Shion closes his eyes, and his mind drifts back to a day at the market–he can still remember the day of the manhunt as clear as anything, can still hear the cries of pain and despair, everything that happened after that…
He opens his eyes and looks up at the starless sky–drops of rain sprinkle over his cheeks and lips, sliding down–he’s alive, and he wants to scream it.
I’m alive I’m alive I’m alive I’m alive I’m alive I’m alive
“Nezumi, I’m alive,” he calls out to the dark sky above.
‘I’m alive, and I’m waiting for you. Even within deepest depths of hell, I was drawn by, supported by your gaze, your words, your gestures, your feelings. And that’s why I was able to survive. That’s why I’m alive right now.
Can you hear me, Nezumi?
From inside the house, a dog barks loudly–could it be…?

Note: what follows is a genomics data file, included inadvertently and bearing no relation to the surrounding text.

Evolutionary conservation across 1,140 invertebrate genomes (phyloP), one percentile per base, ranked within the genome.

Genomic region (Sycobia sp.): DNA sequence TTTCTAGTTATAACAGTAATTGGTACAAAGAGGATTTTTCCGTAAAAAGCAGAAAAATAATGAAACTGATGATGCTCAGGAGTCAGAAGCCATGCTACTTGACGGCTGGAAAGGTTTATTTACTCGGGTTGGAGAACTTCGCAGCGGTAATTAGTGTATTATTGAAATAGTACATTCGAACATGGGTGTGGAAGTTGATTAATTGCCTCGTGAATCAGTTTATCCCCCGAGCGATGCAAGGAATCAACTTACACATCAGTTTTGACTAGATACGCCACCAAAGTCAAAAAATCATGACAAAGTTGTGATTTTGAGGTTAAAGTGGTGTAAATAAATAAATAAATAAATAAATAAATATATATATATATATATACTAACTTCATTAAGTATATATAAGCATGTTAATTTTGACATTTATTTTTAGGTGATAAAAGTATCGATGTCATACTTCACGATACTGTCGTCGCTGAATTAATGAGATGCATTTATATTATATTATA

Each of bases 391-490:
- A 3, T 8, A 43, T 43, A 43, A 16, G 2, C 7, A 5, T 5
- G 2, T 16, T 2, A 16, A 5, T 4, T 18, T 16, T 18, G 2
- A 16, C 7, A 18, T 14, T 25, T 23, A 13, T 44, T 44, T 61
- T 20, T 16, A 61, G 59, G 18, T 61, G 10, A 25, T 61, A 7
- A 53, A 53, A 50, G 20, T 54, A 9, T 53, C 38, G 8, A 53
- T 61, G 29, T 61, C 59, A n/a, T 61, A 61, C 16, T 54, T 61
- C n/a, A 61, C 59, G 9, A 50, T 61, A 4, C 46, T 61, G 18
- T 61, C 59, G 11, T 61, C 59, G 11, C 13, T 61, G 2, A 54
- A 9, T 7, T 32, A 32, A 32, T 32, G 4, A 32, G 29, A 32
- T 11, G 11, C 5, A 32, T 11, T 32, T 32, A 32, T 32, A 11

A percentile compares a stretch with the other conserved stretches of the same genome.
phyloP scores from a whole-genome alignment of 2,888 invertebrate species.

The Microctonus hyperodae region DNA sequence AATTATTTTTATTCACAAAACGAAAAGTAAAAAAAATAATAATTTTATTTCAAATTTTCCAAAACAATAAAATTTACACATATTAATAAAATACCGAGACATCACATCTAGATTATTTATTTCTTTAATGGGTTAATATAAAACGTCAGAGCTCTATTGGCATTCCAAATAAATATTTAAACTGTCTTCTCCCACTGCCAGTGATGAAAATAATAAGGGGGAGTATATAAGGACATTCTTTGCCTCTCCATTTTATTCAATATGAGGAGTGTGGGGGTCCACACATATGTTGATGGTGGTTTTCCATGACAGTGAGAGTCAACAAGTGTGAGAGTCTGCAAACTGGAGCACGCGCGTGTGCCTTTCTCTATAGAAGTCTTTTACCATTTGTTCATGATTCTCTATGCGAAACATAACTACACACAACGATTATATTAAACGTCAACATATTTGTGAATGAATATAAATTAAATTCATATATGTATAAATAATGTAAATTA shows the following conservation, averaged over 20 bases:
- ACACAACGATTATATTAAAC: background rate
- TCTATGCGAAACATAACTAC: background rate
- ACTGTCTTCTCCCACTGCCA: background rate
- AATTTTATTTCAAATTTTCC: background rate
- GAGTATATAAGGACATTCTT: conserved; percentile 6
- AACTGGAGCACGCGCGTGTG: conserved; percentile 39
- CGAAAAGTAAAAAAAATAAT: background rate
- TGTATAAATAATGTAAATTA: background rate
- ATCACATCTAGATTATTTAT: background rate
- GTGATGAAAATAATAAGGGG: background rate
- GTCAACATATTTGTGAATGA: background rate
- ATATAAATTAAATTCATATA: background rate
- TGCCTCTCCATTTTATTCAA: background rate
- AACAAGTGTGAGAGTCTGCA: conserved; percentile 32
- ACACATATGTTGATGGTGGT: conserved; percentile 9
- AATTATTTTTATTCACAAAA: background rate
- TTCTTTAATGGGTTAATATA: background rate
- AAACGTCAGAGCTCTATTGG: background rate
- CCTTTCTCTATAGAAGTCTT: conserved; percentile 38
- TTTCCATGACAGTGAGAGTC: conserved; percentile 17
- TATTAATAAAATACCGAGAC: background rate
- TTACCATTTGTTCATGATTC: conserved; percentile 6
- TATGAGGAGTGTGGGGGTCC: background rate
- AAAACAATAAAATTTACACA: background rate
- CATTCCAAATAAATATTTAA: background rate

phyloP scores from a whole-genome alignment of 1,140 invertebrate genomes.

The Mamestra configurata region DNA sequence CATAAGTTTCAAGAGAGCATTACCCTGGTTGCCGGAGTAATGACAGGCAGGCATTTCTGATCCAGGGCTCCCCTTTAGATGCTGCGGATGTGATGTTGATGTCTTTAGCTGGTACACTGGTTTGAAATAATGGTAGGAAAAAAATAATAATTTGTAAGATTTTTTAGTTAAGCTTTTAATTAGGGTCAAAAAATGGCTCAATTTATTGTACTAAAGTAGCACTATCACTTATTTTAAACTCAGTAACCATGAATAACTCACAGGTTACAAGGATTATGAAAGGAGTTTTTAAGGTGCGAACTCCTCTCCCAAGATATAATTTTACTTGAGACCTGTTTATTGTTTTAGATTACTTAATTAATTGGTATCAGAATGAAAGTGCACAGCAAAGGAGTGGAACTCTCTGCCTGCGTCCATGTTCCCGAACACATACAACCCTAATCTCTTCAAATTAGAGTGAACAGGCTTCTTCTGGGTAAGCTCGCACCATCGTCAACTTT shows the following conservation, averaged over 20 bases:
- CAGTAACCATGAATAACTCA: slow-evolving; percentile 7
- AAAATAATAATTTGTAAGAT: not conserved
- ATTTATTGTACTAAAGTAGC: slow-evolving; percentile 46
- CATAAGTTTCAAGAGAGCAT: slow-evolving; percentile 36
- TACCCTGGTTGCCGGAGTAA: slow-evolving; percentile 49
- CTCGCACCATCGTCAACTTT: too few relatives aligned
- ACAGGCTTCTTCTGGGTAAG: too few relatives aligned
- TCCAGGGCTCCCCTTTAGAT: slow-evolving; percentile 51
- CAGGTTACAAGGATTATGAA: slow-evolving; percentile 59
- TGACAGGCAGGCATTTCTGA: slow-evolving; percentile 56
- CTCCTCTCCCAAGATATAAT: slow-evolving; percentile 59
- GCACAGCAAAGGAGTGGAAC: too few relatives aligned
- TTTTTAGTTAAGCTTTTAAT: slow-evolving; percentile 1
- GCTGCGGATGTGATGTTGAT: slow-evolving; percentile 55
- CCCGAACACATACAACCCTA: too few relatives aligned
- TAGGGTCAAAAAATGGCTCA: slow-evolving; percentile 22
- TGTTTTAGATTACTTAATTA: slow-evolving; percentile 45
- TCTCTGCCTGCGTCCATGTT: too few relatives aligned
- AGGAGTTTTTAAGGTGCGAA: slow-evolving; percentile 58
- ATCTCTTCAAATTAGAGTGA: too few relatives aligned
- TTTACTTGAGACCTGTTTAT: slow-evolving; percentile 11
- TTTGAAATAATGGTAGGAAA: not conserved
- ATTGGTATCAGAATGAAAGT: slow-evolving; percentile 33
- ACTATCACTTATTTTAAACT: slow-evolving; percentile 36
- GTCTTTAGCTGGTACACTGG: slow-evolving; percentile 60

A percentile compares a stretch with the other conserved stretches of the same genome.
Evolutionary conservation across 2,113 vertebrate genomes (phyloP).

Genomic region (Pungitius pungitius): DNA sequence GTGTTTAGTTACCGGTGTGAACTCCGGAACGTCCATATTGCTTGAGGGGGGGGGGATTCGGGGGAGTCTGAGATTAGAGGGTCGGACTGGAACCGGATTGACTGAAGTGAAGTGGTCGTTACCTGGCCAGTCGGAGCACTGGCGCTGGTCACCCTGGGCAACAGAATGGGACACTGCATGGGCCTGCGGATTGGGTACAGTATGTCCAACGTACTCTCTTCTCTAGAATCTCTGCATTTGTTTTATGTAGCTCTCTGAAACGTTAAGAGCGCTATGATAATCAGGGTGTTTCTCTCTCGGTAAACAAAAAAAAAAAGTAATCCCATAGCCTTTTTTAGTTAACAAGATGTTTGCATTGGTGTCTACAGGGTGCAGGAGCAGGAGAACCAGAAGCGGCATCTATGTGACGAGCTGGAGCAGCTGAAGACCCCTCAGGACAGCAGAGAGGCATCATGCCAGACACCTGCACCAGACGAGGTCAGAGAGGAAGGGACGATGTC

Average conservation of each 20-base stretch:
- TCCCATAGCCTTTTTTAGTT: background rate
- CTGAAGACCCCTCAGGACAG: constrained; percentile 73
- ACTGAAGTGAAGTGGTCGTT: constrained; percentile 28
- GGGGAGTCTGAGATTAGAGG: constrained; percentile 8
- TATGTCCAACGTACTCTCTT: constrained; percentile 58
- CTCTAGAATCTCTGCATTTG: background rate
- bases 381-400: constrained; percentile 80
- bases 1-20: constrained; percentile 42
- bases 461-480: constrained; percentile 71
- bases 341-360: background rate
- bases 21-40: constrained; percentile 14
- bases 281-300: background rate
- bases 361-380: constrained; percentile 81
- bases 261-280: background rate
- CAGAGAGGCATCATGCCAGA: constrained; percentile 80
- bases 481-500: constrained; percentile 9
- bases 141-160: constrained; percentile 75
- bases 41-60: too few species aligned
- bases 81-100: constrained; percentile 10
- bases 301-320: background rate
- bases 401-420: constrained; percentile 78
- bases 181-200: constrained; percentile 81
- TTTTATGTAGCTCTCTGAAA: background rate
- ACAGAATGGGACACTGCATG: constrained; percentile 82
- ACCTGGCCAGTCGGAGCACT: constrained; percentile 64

Shion is jerked back to the present and steps inside, where he’s greeted by Inukashi and Rikiga, who are the same as always, bickering and fighting, but without the teeth and claws from before, and Shion releases a loud belly laugh for the first time in a while. Karan enters shortly, amused at the high spirits in the room but asking them to keep it down a bit–nodding to the baby in her arms.
“He looks so much bigger than the last time I saw him…”
“That’s because he is bigger! He’s running around with the dogs and everything now. Soon he’ll be gnawing on bones before you know it,” Inukashi declares, laying a soft kiss on little Shion’s forehead.
Karan smiles, “You’re quite good with raising children, Inukashi. I’ve seen many babies in my time, but this is the first one I’ve seen to look so happy even when he’s asleep.”